Algebra 1 is in the midst of our LAST unit of the year. With the stress and craziness that comes with testing + end of year activities, I'm trying hard to make our probability unit as interactive and fun as possible. Many of the other teachers in the school have resorted to Netflix for their lesson plans, so it's a struggle to get my kids to do anything.
Oklahoma's new standards for Algebra 1 focus on experimental probability instead of theoretical probability.
My husband recently reminded me of a probability activity I had used with 8th graders when I was a student teacher. Natalie Turbiville calls the activity "Beano" on her Walking in Mathland blog. As a student teacher, I decided that beans and middle school students were not a good combination. So, I played the game with some counters and didn't exactly give it a name. In fact, my first blog post about the activity was titled "The Probability Game Without a Name."
This year, I decided to rename the activity to "Blocko!" This name was inspired by the fact that I gave students "blocks" as game pieces. I used one of my favorite classroom manipulatives - linking cubes (affiliate link)!
I created a quick game board for my students to use.
Each student received 12 linking cubes (affiliate link). Students were instructed to place their 12 blocks on the numbers of their choosing. I told students that they could place all of their cubes on the same number or different numbers. It was interesting to see just how creative they got with their arrangements. At this point, I still had not explained the point of the game to my students.
Here are a few of my students' starting arrangements:
Some of my students were VERY stressed out that "1" had been left off of the game board. I took this as the opportunity to explain what the numbers on the game board represented.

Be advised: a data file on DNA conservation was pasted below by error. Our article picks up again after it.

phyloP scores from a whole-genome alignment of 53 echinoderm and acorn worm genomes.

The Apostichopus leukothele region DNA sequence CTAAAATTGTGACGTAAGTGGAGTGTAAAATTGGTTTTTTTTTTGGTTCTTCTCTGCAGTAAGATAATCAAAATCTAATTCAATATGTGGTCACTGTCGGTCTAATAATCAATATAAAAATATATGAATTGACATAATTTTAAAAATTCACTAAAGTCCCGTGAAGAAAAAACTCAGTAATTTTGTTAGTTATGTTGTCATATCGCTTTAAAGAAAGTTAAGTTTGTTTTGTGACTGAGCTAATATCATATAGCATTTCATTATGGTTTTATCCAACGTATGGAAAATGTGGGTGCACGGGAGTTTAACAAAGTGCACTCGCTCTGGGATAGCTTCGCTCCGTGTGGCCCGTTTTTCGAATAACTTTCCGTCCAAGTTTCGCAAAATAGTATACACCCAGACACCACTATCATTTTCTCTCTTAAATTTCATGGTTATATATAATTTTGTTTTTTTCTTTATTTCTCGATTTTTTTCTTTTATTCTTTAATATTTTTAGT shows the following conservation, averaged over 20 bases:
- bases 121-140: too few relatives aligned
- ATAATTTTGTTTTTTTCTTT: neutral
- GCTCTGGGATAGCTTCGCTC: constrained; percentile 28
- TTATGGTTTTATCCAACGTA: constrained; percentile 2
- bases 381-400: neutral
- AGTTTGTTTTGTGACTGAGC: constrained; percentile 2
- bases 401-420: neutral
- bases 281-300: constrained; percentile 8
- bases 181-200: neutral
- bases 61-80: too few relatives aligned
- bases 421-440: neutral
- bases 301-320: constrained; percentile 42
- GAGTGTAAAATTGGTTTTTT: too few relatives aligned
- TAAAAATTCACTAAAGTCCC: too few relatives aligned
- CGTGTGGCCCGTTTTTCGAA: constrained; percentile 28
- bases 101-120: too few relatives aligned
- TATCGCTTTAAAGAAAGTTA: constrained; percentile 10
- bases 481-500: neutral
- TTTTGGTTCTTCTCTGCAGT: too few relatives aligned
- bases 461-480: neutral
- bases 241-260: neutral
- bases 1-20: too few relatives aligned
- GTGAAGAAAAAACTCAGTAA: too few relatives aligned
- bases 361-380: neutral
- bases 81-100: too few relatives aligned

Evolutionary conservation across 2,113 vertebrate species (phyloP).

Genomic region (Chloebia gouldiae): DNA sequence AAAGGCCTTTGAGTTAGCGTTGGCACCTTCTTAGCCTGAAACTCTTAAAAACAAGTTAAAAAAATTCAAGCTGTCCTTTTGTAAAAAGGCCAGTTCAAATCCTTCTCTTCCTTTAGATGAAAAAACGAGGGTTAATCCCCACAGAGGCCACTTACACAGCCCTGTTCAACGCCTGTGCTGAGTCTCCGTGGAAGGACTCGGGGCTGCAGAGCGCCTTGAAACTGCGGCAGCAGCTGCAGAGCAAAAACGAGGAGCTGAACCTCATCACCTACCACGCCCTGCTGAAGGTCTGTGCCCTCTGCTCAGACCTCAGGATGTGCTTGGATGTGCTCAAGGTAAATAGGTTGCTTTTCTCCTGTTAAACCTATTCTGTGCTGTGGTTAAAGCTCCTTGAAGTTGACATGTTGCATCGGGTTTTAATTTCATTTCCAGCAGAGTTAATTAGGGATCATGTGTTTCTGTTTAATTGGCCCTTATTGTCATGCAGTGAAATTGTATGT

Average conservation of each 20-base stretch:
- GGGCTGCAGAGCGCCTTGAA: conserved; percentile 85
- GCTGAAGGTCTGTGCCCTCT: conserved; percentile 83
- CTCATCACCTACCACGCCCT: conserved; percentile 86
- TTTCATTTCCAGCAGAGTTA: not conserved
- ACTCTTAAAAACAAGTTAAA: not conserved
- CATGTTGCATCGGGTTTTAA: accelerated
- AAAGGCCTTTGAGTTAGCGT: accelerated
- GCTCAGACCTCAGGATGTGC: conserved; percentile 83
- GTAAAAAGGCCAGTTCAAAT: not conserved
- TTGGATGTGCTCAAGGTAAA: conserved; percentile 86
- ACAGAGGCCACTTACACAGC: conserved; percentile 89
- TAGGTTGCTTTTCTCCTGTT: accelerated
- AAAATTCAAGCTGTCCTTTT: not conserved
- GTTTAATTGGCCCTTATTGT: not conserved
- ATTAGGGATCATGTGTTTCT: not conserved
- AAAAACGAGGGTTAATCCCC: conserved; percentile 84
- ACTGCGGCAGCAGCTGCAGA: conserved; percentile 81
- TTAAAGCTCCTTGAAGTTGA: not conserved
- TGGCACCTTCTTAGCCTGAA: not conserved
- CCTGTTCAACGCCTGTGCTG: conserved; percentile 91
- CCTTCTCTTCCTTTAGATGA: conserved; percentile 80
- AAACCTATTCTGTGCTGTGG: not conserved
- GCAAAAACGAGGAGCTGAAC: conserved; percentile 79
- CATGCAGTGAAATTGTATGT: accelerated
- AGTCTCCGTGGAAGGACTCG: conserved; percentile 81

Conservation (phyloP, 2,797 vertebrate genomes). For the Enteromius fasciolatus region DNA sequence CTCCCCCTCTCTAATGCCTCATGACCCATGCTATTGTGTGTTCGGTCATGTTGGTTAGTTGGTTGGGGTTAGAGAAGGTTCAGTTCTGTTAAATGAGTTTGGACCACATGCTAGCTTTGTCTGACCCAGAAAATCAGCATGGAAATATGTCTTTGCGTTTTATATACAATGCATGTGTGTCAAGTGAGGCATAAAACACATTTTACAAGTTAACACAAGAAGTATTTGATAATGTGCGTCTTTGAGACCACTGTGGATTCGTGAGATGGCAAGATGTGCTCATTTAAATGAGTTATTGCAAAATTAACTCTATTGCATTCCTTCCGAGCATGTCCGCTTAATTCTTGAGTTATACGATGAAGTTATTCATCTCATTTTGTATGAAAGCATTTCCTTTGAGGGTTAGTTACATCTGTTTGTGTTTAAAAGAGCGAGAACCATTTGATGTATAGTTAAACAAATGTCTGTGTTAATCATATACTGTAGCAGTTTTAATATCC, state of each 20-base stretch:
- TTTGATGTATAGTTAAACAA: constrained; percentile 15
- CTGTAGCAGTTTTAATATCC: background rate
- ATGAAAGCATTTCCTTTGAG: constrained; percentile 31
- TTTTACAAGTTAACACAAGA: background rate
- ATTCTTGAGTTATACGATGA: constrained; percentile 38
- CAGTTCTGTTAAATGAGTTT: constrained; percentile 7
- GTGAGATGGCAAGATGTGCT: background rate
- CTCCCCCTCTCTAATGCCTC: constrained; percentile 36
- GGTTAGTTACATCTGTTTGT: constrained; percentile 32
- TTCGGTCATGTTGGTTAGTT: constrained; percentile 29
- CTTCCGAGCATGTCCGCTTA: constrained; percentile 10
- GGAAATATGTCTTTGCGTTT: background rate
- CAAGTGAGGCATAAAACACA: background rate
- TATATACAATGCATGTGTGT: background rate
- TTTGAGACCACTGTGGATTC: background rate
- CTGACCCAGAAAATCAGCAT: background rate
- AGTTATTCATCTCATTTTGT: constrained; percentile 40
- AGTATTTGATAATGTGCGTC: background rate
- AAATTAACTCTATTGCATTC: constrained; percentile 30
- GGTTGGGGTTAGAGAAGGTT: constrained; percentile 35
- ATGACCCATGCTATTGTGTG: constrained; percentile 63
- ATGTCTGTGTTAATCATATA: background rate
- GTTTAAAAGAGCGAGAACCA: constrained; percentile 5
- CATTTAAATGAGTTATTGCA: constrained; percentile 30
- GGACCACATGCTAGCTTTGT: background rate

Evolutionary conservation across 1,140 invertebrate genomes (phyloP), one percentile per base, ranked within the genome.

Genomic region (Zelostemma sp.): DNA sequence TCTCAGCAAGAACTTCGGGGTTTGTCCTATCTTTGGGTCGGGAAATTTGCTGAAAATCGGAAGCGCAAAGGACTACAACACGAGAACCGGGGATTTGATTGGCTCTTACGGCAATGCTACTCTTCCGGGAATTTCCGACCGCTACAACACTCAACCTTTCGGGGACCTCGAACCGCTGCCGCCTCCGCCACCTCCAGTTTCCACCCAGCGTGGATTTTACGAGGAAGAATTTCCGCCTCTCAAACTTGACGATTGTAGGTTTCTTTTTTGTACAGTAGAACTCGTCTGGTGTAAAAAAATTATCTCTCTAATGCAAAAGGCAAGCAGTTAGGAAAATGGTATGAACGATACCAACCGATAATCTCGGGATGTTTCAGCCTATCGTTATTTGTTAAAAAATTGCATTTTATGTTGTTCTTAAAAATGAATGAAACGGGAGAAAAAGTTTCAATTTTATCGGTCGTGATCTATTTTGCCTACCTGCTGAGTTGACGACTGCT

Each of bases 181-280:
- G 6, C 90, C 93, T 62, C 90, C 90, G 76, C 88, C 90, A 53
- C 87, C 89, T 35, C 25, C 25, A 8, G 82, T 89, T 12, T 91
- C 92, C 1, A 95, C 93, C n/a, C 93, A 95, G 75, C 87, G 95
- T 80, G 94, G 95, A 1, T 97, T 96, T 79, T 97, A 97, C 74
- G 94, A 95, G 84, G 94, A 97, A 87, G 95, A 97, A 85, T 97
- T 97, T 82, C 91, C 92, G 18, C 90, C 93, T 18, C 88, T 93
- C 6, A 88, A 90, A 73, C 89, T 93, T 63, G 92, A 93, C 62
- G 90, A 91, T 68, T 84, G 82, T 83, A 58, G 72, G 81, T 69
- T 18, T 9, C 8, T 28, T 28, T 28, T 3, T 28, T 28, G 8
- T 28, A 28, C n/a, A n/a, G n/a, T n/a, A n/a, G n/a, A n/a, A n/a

The premise of the game is quite simple. I will roll two six-sided dice, and I will announce the sum of the two dice to the class. If the student has a block on that number, he/she may remove exactly one block from that space on the game board. If a student has multiple blocks on a certain number, he/she must wait until I have called that number multiple times to remove multiple blocks. The first student to clear his/her board and shout "Blocko!" is the winner.
After explaining the game's basic rules, I gave students one last chance to make modifications to their game board. I figured this was fitting since I had instructed them to place their blocks on the board before explaining the rules!
I used a lid to a paper box to keep my dice from escaping between rolls.
With an earlier class, I used my large foam dice (affiliate link), but I ended up getting quite the workout chasing them around the room!
After each roll of the dice, students removed a block, if possible, and made a tally in their notebook. I created this sheet to help my students calculate the experimental probability of rolling each sum.
After each round of the game, I gave the winner a piece of candy. Students, then used their tally chart to revise the placement of blocks on their game board for the next round. Depending on the class, we played anywhere from probably four to six rounds of the game. It was exciting for me to be able to watch their
As we progressed through the rounds, students' game boards slowly started to shift from the block on every single number stage to blocks in the middle of the game board stage.
After playing multiple rounds, my students counted up the number of dice rolls and calculated the experimental probability of rolling each sum. The students recorded these probabilities on the table in their notes.
Then, I had students make a frequency chart.
After experiencing the experimental probability of this game for themselves, I had my students investigate the theoretical probability behind the game.
First, we had to complete a chart to find all of the possible sums that result from rolling two six-sided dice. Then, my students used this chart to help them calculate the theoretical probability of rolling each sum. We compared the the theoretical probabilities we had calculated to the experimental probabilities we had found.
It was super exciting to watch my students realize WHY the dice seemed to keep giving them the same sums over and over and over.
We ended the activity by answering a few questions that I borrowed from the worksheet on the Walking in Mathland website.
Here's a link to the game board and probability charts I created for students to glue in their interactive notebooks.